Continuing our Halloween tribute to the most gruesome building designs around the globe, here’s the second of our three part mini-series
To mark Halloween two years ago Building compiled a list of horrific architecture from around the world. Alas, since then, architects far and wide have spent the last two years creating new entries for our roll call of terror so, reluctantly, we have been forced to produce a sequel. You can read our first installment here but for the second of our three part mini-series read below (if you dare):
Wanda Cultural City Tourism & Exhibition Centre
Location: Wuxi, China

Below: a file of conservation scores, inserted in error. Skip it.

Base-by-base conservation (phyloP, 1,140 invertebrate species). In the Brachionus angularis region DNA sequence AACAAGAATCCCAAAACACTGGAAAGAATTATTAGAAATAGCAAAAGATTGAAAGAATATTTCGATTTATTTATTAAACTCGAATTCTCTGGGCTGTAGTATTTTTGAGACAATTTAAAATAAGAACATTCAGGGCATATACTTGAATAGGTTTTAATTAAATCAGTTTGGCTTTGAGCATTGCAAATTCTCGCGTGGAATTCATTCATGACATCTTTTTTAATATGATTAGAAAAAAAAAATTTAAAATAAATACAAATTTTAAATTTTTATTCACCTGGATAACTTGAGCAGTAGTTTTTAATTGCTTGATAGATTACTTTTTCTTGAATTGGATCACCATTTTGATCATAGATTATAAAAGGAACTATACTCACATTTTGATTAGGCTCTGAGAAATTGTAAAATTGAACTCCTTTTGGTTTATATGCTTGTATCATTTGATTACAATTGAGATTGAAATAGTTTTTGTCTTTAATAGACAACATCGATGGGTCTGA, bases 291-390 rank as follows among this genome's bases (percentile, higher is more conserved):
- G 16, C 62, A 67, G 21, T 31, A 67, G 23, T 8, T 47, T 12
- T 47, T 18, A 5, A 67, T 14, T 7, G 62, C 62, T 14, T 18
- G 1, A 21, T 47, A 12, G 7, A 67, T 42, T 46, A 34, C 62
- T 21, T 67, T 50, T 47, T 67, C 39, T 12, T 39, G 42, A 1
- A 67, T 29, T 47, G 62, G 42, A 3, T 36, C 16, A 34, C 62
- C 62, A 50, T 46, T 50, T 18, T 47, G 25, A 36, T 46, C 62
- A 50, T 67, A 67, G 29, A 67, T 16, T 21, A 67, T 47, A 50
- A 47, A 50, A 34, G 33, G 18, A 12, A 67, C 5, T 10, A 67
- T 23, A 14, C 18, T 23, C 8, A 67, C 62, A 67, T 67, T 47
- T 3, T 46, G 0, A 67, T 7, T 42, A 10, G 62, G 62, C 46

If Willy Wonka were an architect, this is what he would design. Inexplicably, teapot-shaped buildings are hugely popular in China. Tea has great cultural significance for the Chinese but this is hardly an excuse; multi-storey Sunday roasts are not a feature of the British urban landscape. Nonetheless, the new Wanda centre follows proudly in the tradition most flamboyantly set by the Meitan Teapot Museum of 2010 - a 74m-high inhabited teapot complete with spout, handle and three-storey milk jug annexe. Wanda’s 39m-high version proceeds in a similar vein, although the inner glazed curtain wall hollowed out of its rotating 50m-diameter frame, coupled with its night-time grid illumination represent more abstract flourishes. That said, slavish literalism is never too far away - the purple aluminium panels that clad the steel frame allegedly mimic clay pottery. Somehow, three storeys and 5,000m² are squeezed into Wanda’s inefficient interior, although regrettably its spout has not been utilised to eject rainwater. While titillating, Wanda scores low on the terror factor. Unless of course we consider its illustrious British pedigree. The last UK building that dared to openly harbour similar libational instincts was the roundly lambasted Sheffield National Centre for Popular Music, topped with imbecilic roof-top kettle spouts. It closed after 15 months.